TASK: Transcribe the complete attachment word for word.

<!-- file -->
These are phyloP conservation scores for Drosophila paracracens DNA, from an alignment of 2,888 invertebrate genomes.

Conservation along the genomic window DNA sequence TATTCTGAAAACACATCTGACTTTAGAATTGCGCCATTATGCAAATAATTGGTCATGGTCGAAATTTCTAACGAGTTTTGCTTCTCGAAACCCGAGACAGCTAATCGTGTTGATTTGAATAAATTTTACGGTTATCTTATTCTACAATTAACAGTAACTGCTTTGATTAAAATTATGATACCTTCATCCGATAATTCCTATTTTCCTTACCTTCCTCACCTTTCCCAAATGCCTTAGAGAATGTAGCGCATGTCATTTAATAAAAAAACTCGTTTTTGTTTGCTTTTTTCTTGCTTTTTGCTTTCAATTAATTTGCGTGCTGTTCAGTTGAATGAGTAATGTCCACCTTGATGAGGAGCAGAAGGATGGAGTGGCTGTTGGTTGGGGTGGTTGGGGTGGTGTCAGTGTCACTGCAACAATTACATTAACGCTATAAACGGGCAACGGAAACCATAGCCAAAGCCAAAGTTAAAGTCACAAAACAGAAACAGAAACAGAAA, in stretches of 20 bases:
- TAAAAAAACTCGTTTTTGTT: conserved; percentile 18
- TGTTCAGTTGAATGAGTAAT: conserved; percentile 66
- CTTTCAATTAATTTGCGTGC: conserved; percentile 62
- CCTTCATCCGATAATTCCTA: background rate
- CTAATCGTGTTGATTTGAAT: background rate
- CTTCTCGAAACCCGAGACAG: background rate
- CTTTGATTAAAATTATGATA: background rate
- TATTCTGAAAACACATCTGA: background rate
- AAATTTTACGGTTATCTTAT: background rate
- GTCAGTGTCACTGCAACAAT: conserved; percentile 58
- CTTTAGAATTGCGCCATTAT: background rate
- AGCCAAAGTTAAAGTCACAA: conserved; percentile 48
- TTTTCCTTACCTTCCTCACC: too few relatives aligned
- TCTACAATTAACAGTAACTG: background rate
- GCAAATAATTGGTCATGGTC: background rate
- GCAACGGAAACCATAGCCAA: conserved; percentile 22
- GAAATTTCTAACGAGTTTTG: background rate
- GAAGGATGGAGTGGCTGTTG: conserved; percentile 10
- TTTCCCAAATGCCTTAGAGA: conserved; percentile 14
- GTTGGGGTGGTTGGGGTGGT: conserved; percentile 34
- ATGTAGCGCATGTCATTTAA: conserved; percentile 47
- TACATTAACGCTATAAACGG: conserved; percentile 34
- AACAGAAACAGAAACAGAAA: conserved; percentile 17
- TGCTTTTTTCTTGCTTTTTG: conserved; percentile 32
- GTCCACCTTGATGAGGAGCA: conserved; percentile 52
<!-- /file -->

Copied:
These are phyloP conservation scores for Drosophila paracracens DNA, from an alignment of 2,888 invertebrate genomes.

Conservation along the genomic window DNA sequence TATTCTGAAAACACATCTGACTTTAGAATTGCGCCATTATGCAAATAATTGGTCATGGTCGAAATTTCTAACGAGTTTTGCTTCTCGAAACCCGAGACAGCTAATCGTGTTGATTTGAATAAATTTTACGGTTATCTTATTCTACAATTAACAGTAACTGCTTTGATTAAAATTATGATACCTTCATCCGATAATTCCTATTTTCCTTACCTTCCTCACCTTTCCCAAATGCCTTAGAGAATGTAGCGCATGTCATTTAATAAAAAAACTCGTTTTTGTTTGCTTTTTTCTTGCTTTTTGCTTTCAATTAATTTGCGTGCTGTTCAGTTGAATGAGTAATGTCCACCTTGATGAGGAGCAGAAGGATGGAGTGGCTGTTGGTTGGGGTGGTTGGGGTGGTGTCAGTGTCACTGCAACAATTACATTAACGCTATAAACGGGCAACGGAAACCATAGCCAAAGCCAAAGTTAAAGTCACAAAACAGAAACAGAAACAGAAA, in stretches of 20 bases:
- TAAAAAAACTCGTTTTTGTT: conserved; percentile 18
- TGTTCAGTTGAATGAGTAAT: conserved; percentile 66
- CTTTCAATTAATTTGCGTGC: conserved; percentile 62
- CCTTCATCCGATAATTCCTA: background rate
- CTAATCGTGTTGATTTGAAT: background rate
- CTTCTCGAAACCCGAGACAG: background rate
- CTTTGATTAAAATTATGATA: background rate
- TATTCTGAAAACACATCTGA: background rate
- AAATTTTACGGTTATCTTAT: background rate
- GTCAGTGTCACTGCAACAAT: conserved; percentile 58
- CTTTAGAATTGCGCCATTAT: background rate
- AGCCAAAGTTAAAGTCACAA: conserved; percentile 48
- TTTTCCTTACCTTCCTCACC: too few relatives aligned
- TCTACAATTAACAGTAACTG: background rate
- GCAAATAATTGGTCATGGTC: background rate
- GCAACGGAAACCATAGCCAA: conserved; percentile 22
- GAAATTTCTAACGAGTTTTG: background rate
- GAAGGATGGAGTGGCTGTTG: conserved; percentile 10
- TTTCCCAAATGCCTTAGAGA: conserved; percentile 14
- GTTGGGGTGGTTGGGGTGGT: conserved; percentile 34
- ATGTAGCGCATGTCATTTAA: conserved; percentile 47
- TACATTAACGCTATAAACGG: conserved; percentile 34
- AACAGAAACAGAAACAGAAA: conserved; percentile 17
- TGCTTTTTTCTTGCTTTTTG: conserved; percentile 32
- GTCCACCTTGATGAGGAGCA: conserved; percentile 52